• Post author:
  • Post category:Uncategorized

CAREY TREATMENT, THE (director: Blake Edwards; screenwriters: from the novel by Michael Crichton/James P. Bonner; cinematographer: Frank Stanley; editor: Ralph E. Winters; music: Roy Budd; cast: James Coburn (Dr. Peter Carey), Jennifer O’Neill (Georgia Hightower), Pat Hingle (Capt. Pearson), Skye Aubrey (Angela Holder), Alex Dreier (Joshua Randall), Elizabeth Allen (Evelyn Randall), Dan O’Herlihy (Dr. J.D. Randall), Melissa Torme-March (Karen Randall), Michael Blodgett (Roger Hudson), James Hong (David Tao), John Fink (Dr. Murphy); Runtime: 101; MPAA Rating: PG; producer: William Beleasco; MGM; 1972)
“Shallow character study murder mystery, that seems like a made for TV film.”

Reviewed by Dennis Schwartz

Blake Edwards (“Operation Petticoat”/”Days of Wine and Roses”/”The Pink Panther”)directed this shallow character study murder mystery, that seems like a made for TV film. It’s based on the novel written under a pseudonym by Michael Crichton; the script was written by three writers (Irving Ravetch, Harriet Frank, Jr. and John D. F. Black) who received screen credit under the single fictitious name of James P. Bonner (the writers were upset with MGM for all their interference and asked that their names be removed from the credits). It was such a botched effort that even Edwards bails out on it, disowning the picture after he saw how MGM altered it.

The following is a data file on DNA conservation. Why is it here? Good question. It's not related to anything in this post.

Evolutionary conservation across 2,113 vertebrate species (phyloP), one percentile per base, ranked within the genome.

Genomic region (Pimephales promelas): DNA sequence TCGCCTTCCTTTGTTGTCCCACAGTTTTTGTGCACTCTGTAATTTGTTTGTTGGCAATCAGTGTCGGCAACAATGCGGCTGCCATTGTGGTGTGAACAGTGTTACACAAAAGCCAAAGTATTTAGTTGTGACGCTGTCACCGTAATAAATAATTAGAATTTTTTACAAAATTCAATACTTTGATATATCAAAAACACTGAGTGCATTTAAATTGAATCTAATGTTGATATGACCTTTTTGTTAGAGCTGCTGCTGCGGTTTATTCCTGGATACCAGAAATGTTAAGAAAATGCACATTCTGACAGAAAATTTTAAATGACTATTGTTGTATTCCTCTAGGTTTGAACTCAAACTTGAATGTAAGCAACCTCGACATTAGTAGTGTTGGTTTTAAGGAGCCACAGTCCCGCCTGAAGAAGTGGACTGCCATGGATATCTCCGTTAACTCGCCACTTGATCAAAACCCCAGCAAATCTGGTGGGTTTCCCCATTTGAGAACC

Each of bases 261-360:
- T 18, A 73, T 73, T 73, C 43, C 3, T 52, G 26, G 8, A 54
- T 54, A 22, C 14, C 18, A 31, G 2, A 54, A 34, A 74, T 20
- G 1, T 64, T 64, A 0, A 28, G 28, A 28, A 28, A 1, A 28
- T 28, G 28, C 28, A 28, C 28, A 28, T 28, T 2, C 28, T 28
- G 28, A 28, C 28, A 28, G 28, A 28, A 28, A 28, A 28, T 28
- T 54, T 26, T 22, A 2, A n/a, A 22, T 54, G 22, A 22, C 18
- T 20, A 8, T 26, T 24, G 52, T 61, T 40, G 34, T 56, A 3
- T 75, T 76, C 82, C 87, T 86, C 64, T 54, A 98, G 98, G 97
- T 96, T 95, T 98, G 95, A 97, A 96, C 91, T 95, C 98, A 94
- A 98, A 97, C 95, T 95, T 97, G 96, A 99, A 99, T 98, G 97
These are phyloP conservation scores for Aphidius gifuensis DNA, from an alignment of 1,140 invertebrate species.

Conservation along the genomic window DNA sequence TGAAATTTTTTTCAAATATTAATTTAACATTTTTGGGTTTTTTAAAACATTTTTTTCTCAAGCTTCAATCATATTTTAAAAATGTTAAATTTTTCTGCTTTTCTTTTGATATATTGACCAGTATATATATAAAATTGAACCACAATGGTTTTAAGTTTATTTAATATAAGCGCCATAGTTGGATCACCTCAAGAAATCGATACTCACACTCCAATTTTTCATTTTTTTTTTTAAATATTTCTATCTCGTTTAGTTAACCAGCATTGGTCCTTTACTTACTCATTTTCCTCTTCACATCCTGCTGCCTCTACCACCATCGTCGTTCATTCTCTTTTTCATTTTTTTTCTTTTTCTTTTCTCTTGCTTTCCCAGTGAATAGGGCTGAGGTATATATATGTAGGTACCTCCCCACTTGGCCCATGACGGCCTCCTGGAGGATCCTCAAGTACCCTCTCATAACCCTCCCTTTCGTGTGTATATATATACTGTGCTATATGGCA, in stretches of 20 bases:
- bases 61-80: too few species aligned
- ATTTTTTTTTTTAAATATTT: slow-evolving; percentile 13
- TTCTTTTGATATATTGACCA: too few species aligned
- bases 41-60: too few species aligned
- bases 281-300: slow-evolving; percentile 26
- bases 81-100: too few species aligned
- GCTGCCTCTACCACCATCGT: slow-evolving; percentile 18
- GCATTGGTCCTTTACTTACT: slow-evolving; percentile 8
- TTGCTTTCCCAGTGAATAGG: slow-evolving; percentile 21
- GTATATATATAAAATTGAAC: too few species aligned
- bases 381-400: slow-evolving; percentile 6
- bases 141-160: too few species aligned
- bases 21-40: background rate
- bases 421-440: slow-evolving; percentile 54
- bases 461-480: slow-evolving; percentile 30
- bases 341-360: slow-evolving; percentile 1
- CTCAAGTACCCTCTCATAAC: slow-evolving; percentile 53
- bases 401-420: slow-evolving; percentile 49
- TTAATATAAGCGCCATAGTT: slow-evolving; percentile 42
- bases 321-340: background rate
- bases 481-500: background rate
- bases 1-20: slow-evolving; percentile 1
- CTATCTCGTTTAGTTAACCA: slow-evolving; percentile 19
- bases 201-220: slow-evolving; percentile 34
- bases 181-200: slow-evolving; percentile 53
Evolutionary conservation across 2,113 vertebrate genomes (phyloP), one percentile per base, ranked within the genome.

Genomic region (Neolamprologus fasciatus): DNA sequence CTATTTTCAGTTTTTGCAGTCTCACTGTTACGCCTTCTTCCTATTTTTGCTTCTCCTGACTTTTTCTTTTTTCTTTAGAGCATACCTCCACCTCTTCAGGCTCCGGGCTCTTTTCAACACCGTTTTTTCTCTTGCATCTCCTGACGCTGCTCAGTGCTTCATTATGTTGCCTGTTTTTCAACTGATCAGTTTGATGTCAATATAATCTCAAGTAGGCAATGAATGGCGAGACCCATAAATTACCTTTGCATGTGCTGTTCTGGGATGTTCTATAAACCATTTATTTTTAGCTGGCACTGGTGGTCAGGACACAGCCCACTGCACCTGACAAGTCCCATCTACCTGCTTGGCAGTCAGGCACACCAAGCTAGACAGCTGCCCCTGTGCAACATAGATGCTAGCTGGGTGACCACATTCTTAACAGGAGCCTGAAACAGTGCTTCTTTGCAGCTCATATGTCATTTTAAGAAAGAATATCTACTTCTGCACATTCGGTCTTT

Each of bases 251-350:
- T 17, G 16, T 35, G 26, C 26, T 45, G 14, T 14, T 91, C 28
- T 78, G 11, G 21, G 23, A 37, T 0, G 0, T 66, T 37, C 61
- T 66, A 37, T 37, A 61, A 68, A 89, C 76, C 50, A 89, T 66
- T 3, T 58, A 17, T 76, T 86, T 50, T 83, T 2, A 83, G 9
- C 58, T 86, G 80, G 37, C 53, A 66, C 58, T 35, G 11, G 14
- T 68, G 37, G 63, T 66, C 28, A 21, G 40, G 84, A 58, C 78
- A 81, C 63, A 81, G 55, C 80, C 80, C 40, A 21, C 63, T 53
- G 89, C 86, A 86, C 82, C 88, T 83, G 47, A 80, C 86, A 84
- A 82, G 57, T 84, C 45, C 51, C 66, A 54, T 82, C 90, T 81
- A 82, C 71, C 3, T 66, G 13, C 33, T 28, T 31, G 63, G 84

A swinging playboy pathologistDr. Peter Carey (James Coburn), newly arrived from Palo Alto, works in a busy and prominent Boston metropolitan hospital. The laid back Doc is dating Bostonian Georgia Hightower (Jennifer O’Neill), the hospital’s attractive dietitian, and living the good life. But he gets serious when he comes to the defense of a wrongly accused colleague, Dr. David Tao (James Hong), who is sitting in jail for supposedly botching up the abortion of the 15-year-old Karen Randall (Melissa Torme-March) and killing her. Karen is the daughter of Dr. J.D. Randall (Dan O’Herlihy), the hospital’s chief of staff.

With no help from the police, the hospital or the girl’s parents, Carey sticks his neck out by taking the law into his own hands and carrying out a questionable investigation, such as frightening a teenage girl into giving up the name of the boy Karen was involved with and tracking down this dangerous thug to the point he nearly also becomes a vic of this killer and thief of hospital drugs.

The film’s best line that’s pure retro 1970s is when one character tells another: “you just stay who you are baby, I’ll stay who I am.”


Dennis Schwartz: “Ozus’ World Movie Reviews”